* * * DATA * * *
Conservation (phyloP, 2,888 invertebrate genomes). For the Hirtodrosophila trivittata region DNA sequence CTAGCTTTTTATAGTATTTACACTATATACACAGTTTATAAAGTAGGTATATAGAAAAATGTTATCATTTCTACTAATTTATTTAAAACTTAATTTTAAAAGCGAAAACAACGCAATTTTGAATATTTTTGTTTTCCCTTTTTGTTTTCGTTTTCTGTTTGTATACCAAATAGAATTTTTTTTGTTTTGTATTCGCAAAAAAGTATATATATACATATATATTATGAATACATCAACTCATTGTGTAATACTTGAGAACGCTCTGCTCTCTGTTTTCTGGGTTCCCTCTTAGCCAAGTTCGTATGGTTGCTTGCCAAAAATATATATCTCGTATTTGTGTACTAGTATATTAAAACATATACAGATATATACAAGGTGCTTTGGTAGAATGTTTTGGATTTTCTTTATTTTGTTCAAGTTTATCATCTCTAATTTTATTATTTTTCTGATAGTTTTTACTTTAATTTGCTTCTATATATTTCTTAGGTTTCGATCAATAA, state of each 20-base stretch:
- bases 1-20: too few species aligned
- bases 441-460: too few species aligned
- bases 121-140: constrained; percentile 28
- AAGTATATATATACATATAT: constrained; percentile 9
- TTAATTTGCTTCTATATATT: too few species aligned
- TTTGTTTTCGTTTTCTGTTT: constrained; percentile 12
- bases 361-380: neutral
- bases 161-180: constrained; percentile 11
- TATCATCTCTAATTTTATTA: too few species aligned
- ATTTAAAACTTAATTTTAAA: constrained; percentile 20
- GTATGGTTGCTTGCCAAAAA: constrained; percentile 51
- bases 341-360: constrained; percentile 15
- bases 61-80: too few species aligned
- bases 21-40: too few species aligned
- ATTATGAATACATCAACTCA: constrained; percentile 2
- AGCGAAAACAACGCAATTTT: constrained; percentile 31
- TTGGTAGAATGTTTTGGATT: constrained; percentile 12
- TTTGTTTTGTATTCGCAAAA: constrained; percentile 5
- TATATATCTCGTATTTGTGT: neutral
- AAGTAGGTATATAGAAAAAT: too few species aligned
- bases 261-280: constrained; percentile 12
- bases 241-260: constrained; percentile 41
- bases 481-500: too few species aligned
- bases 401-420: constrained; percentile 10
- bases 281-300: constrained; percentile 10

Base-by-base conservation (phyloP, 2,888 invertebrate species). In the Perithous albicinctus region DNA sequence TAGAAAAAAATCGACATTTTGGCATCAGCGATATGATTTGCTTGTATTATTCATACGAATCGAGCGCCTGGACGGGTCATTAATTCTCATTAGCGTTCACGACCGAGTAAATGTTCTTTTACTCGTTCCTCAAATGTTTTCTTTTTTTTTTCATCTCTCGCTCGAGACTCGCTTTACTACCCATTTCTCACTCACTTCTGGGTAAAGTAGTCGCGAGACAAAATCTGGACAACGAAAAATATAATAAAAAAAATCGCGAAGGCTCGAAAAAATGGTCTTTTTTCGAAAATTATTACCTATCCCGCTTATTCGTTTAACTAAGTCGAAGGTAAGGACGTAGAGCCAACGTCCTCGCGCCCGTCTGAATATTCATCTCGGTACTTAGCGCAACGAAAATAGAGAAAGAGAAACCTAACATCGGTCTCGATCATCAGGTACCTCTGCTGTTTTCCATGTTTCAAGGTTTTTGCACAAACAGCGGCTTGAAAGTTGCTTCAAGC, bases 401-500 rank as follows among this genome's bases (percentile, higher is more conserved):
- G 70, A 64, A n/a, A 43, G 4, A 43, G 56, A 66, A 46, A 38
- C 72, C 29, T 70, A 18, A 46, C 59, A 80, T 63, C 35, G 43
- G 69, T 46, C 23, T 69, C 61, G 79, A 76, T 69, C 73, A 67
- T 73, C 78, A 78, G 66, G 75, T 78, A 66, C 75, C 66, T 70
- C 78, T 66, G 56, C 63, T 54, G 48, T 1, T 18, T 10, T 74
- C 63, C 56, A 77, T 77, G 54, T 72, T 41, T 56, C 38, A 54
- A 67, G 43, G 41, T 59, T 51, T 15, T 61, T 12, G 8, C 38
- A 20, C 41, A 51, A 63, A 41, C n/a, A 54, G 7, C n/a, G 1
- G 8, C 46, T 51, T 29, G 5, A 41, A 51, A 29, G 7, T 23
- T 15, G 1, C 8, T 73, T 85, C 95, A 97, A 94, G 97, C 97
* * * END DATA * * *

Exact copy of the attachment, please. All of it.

Conservation (phyloP, 2,888 invertebrate genomes). For the Hirtodrosophila trivittata region DNA sequence CTAGCTTTTTATAGTATTTACACTATATACACAGTTTATAAAGTAGGTATATAGAAAAATGTTATCATTTCTACTAATTTATTTAAAACTTAATTTTAAAAGCGAAAACAACGCAATTTTGAATATTTTTGTTTTCCCTTTTTGTTTTCGTTTTCTGTTTGTATACCAAATAGAATTTTTTTTGTTTTGTATTCGCAAAAAAGTATATATATACATATATATTATGAATACATCAACTCATTGTGTAATACTTGAGAACGCTCTGCTCTCTGTTTTCTGGGTTCCCTCTTAGCCAAGTTCGTATGGTTGCTTGCCAAAAATATATATCTCGTATTTGTGTACTAGTATATTAAAACATATACAGATATATACAAGGTGCTTTGGTAGAATGTTTTGGATTTTCTTTATTTTGTTCAAGTTTATCATCTCTAATTTTATTATTTTTCTGATAGTTTTTACTTTAATTTGCTTCTATATATTTCTTAGGTTTCGATCAATAA, state of each 20-base stretch:
- bases 1-20: too few species aligned
- bases 441-460: too few species aligned
- bases 121-140: constrained; percentile 28
- AAGTATATATATACATATAT: constrained; percentile 9
- TTAATTTGCTTCTATATATT: too few species aligned
- TTTGTTTTCGTTTTCTGTTT: constrained; percentile 12
- bases 361-380: neutral
- bases 161-180: constrained; percentile 11
- TATCATCTCTAATTTTATTA: too few species aligned
- ATTTAAAACTTAATTTTAAA: constrained; percentile 20
- GTATGGTTGCTTGCCAAAAA: constrained; percentile 51
- bases 341-360: constrained; percentile 15
- bases 61-80: too few species aligned
- bases 21-40: too few species aligned
- ATTATGAATACATCAACTCA: constrained; percentile 2
- AGCGAAAACAACGCAATTTT: constrained; percentile 31
- TTGGTAGAATGTTTTGGATT: constrained; percentile 12
- TTTGTTTTGTATTCGCAAAA: constrained; percentile 5
- TATATATCTCGTATTTGTGT: neutral
- AAGTAGGTATATAGAAAAAT: too few species aligned
- bases 261-280: constrained; percentile 12
- bases 241-260: constrained; percentile 41
- bases 481-500: too few species aligned
- bases 401-420: constrained; percentile 10
- bases 281-300: constrained; percentile 10

Base-by-base conservation (phyloP, 2,888 invertebrate species). In the Perithous albicinctus region DNA sequence TAGAAAAAAATCGACATTTTGGCATCAGCGATATGATTTGCTTGTATTATTCATACGAATCGAGCGCCTGGACGGGTCATTAATTCTCATTAGCGTTCACGACCGAGTAAATGTTCTTTTACTCGTTCCTCAAATGTTTTCTTTTTTTTTTCATCTCTCGCTCGAGACTCGCTTTACTACCCATTTCTCACTCACTTCTGGGTAAAGTAGTCGCGAGACAAAATCTGGACAACGAAAAATATAATAAAAAAAATCGCGAAGGCTCGAAAAAATGGTCTTTTTTCGAAAATTATTACCTATCCCGCTTATTCGTTTAACTAAGTCGAAGGTAAGGACGTAGAGCCAACGTCCTCGCGCCCGTCTGAATATTCATCTCGGTACTTAGCGCAACGAAAATAGAGAAAGAGAAACCTAACATCGGTCTCGATCATCAGGTACCTCTGCTGTTTTCCATGTTTCAAGGTTTTTGCACAAACAGCGGCTTGAAAGTTGCTTCAAGC, bases 401-500 rank as follows among this genome's bases (percentile, higher is more conserved):
- G 70, A 64, A n/a, A 43, G 4, A 43, G 56, A 66, A 46, A 38
- C 72, C 29, T 70, A 18, A 46, C 59, A 80, T 63, C 35, G 43
- G 69, T 46, C 23, T 69, C 61, G 79, A 76, T 69, C 73, A 67
- T 73, C 78, A 78, G 66, G 75, T 78, A 66, C 75, C 66, T 70
- C 78, T 66, G 56, C 63, T 54, G 48, T 1, T 18, T 10, T 74
- C 63, C 56, A 77, T 77, G 54, T 72, T 41, T 56, C 38, A 54
- A 67, G 43, G 41, T 59, T 51, T 15, T 61, T 12, G 8, C 38
- A 20, C 41, A 51, A 63, A 41, C n/a, A 54, G 7, C n/a, G 1
- G 8, C 46, T 51, T 29, G 5, A 41, A 51, A 29, G 7, T 23
- T 15, G 1, C 8, T 73, T 85, C 95, A 97, A 94, G 97, C 97